Cut your everyday spending by £25 with ‘easy steps’ to save money and improve your budget | Personal finance | Finance

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Energy bills are expected to continue to rise during the winter months, so now is a great time to learn some tricks to keep costs down. Laura Howard, financial expert at Forbes Advisor, offered some tips to help people cut costs. Laura Howard, financial expert at Forbes Advisor, offered some tips to help people cut costs.

Budgeting can seem daunting, but Howard recommends taking simple, simple steps to save money.

She said: “Small changes in ingrained daily behaviors can also pay off over time. For example, committing to using less energy.

“That could just mean pausing the wash when the weather improves rather than using the dryer, turning the heat down a degree or two or turning off lights or heaters in rooms you don’t have. do not use.”

Away from home, people can cut costs with good habits such as seeking free parking or having a pre-packed lunch rather than eating out, which Ms Howard says could cut daily costs by £25 .

People can end up with a huge bill paying interest on credit card balances at the typical rate of 20%.

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“It’s possible to transfer balances from multiple card providers up to, say, 90% or 95% of your allocated credit limit, to a zero% balance transfer card,” Laura said.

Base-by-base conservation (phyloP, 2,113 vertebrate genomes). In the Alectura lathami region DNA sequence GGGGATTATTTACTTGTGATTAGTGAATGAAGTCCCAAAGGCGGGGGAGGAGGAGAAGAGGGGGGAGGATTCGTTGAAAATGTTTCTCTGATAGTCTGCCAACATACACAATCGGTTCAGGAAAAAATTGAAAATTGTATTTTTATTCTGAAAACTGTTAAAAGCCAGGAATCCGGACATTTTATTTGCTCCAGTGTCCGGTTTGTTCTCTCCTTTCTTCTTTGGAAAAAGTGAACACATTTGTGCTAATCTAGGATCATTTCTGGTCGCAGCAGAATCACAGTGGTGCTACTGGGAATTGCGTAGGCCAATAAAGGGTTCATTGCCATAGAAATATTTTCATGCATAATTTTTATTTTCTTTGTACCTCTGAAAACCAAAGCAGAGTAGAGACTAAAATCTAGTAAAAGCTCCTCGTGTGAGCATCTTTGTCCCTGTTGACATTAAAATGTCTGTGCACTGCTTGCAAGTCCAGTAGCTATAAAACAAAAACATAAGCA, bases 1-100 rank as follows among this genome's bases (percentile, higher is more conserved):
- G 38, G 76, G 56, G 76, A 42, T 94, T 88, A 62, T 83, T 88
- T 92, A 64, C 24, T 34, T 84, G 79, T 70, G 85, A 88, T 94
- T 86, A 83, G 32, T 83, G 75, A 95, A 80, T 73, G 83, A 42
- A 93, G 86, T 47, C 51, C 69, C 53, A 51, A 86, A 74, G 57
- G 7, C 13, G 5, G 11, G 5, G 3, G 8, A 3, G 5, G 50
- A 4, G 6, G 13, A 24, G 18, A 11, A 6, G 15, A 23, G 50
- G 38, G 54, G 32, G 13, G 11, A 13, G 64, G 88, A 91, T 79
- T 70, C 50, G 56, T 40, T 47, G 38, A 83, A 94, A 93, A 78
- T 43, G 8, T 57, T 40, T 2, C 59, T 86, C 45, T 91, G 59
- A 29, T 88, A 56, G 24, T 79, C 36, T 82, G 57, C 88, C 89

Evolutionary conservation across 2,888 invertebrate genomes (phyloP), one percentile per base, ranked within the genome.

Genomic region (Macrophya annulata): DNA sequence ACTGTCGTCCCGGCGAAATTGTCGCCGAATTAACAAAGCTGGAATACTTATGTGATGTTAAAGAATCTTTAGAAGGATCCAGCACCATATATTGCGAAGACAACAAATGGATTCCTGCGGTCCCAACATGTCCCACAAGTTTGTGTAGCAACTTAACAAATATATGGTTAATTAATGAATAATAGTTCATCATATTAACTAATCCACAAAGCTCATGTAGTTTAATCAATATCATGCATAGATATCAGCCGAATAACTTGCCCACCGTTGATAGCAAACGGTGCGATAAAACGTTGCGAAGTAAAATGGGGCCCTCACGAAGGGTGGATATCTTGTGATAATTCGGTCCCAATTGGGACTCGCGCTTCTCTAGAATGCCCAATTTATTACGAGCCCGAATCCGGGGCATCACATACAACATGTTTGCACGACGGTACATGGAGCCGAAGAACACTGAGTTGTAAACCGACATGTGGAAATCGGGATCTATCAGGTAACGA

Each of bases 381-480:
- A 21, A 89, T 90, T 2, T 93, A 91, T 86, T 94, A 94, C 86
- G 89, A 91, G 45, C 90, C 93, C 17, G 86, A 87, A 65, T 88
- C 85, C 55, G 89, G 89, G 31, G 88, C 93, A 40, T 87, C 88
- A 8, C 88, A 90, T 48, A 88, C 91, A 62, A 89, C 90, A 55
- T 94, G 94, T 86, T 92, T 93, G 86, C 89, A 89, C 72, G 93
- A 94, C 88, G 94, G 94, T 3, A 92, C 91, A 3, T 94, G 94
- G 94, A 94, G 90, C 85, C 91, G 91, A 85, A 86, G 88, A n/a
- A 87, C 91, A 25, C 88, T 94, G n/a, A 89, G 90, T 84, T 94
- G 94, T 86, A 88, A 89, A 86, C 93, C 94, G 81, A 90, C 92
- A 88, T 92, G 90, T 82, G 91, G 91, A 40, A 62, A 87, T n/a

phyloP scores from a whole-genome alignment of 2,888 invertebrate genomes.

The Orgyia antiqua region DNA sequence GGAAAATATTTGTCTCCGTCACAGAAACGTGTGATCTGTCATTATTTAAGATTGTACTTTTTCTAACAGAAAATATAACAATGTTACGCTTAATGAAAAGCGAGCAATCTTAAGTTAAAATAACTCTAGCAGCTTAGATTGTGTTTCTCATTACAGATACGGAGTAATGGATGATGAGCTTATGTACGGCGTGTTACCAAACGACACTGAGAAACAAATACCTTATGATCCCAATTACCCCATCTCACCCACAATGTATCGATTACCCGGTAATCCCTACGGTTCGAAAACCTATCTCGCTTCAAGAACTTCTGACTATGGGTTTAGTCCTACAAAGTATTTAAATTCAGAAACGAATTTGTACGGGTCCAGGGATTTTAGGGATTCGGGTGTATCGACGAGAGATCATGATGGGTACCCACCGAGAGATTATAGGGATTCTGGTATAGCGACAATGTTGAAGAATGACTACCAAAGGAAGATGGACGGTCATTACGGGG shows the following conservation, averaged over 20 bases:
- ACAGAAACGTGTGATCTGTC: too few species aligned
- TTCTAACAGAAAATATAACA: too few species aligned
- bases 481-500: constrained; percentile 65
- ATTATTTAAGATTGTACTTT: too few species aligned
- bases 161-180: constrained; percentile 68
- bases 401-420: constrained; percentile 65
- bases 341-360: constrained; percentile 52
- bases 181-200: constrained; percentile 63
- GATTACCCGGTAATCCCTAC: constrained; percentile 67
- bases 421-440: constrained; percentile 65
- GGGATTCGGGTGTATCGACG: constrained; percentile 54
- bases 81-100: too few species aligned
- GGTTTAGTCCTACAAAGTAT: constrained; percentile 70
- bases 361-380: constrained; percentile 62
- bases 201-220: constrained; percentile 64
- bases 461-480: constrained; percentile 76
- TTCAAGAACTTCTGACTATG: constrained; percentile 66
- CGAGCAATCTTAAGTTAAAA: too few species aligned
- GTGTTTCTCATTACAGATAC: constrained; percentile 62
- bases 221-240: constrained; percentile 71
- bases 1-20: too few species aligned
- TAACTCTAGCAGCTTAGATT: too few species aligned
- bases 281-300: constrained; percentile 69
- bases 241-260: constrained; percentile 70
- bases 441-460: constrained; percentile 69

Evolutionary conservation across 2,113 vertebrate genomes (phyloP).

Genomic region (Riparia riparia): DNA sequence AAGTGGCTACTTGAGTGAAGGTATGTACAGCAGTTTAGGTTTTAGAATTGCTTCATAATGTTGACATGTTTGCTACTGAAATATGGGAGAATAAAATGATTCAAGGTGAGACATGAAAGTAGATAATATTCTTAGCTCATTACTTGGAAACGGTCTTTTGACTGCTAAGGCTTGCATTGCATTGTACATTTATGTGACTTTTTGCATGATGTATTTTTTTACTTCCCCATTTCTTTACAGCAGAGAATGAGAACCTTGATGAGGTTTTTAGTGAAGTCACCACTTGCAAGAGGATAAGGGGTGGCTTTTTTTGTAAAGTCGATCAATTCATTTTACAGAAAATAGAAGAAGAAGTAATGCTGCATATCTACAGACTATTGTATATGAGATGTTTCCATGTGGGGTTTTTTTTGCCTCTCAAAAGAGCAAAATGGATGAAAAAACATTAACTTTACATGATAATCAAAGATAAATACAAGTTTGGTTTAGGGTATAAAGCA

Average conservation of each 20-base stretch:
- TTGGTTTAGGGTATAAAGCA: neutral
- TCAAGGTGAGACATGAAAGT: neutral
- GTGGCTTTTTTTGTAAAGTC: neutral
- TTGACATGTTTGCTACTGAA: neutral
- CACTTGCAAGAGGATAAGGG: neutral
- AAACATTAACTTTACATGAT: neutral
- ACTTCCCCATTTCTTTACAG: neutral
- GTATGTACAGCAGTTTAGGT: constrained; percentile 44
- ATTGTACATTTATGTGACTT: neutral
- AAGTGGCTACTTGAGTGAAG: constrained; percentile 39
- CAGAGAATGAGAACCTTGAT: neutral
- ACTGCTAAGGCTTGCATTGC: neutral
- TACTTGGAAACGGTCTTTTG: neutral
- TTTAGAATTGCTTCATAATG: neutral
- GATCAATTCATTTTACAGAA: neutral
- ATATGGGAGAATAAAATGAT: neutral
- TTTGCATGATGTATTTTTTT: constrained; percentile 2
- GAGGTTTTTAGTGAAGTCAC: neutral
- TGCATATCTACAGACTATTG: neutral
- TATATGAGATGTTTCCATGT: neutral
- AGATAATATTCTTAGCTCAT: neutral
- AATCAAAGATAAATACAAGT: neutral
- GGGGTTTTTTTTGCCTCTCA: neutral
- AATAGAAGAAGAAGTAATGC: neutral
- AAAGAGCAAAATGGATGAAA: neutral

“Although you need a high credit score to be accepted, applying through an eligibility checker means you can see your chances before making a formal application.

“This protects your credit report from visible searches that could discourage subsequent lenders.”

Consumers who rely on their credit card to pay for essentials can upgrade to a card that offers an interest-free period on purchases.

Ms Howard said: ‘Some of these offers offer up to two years at zero per cent to the most creditworthy applicants, so if you are forced to borrow, you can at least do so without paying interest.’

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Parents of a child between the ages of three and four can benefit from 30 hours of free childcare and additional help with living expenses is available through the Household Support Fund.

Many banks now have apps for customers, and they’re great tools for managing finances and keeping tabs on spending.

Budgeting apps such as Snoop, Yolt, or Money Dashboard are also useful for tracking someone’s expenses.

Ms Howard said: “Using an open banking arrangement, these apps allow you to view all of your accounts in one place, which can provide greater transparency into how much you actually spend.

“If you opt for the basic version, many are also free.”

Supermarkets often have a range of bargains, which can be found on their loyalty app.

These apps can also be used to scan and collect points on purchases, which can be redeemed for in-store discounts.


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